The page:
Yesterday, Google launched its newest Africa-centered product in Ghana, and I had the opportunity to play an active role in the festivities. Google Baraza is a community-based Q&A service that was created specifically for the African continent. As I've outlined in my previous posts on Google's strategy in Africa, one of the big obstacles to a thriving Internet ecosystem in Africa is the lack of locally relevant content. Baraza lets African users work around this issue by posing their questions directly to other Africans and encouraging a community of users who both provide and acquire value from the product. At this point, you're probably wondering what makes Baraza special/different from all the other Q&A services out there, why the name Baraza, and most importantly, what sort of launch activities I got to participate in yesterday.
At the most basic level, what differentiates Baraza from other services is that it's created specifically for the African market. Whereas most questions a Westerner would want to know are only a Google search away, the same just isn't true for Africans. But more than that, Baraza has some interesting features that make it a more compelling product than other similar offerings. First of all, the entire site is based on a currency of points. You get points by answering questions and you spend points to ask. What's more, you get extra points if the community determines that your answer is good. Unlike other products, this forces members of the community to give as well as take. In addition, there is the concept of reputation where someone who consistently gives good answers earns a spotlight on the site. Both of these features create a strangely addictive user experience that has me wishing I knew more about Accra so I could answer more questions myself.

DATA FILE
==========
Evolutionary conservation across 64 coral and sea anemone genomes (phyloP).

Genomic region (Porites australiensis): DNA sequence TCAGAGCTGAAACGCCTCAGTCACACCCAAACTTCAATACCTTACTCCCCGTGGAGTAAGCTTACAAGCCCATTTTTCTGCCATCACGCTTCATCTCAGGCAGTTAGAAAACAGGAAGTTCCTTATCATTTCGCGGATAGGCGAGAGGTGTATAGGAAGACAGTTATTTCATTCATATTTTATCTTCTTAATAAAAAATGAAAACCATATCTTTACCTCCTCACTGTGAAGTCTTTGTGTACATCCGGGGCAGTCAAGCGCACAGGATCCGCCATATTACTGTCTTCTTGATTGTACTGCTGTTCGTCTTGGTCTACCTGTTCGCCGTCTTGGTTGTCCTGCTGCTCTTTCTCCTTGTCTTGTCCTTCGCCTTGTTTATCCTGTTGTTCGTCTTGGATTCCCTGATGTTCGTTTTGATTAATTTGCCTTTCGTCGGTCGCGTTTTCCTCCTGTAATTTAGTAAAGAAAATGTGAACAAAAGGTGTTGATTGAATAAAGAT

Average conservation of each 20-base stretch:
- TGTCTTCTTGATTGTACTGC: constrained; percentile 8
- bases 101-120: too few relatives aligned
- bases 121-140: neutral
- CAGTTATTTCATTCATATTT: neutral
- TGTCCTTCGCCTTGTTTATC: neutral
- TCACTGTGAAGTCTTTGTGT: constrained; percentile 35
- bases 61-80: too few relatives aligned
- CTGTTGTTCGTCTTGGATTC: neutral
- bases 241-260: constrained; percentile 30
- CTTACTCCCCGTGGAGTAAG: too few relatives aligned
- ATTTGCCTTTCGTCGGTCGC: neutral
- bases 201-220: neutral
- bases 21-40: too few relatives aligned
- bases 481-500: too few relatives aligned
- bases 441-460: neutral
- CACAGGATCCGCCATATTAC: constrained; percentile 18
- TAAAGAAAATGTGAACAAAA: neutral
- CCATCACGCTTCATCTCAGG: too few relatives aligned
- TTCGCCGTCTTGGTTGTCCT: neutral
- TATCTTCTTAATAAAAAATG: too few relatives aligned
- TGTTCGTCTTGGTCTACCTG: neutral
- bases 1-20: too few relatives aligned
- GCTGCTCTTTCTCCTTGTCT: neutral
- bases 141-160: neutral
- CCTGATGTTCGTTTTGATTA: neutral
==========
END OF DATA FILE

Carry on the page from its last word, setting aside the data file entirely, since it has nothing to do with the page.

Why the name? Baraza is actually a Swahili word and it means "council" or "task-force". Since Swahili is the most widely spoken African language, it seemed like an appropriate choice.
And finally, my own exploits. Yesterday afternoon, my new colleague, Juliana, and I went down to one of Accra's most prominent cyber cafes, Busy Internet, formerly run by Google's own Estelle Akofio-Sowah, and got people using the product. As part of the launch push, Google was sponsoring free browsing, and simultaneously, running a radio show on Accra's top station, Joy FM, featuring local celebrities like our Estelle answering questions that had been posted to the site. Well about an hour in, Juliana got a call, and the two of us had a radio cameo on the show being broadcast to the masses of Ghanaians stuck in traffic (a very substantial part of Ghanaian life, unfortunately). It was pretty cool to hear our voices on the radio a few minutes later, but really, just another day in this crazy, extraordinary, borderline ridiculous job. I'm looking forward to see how all of Ghana reacts to this new service.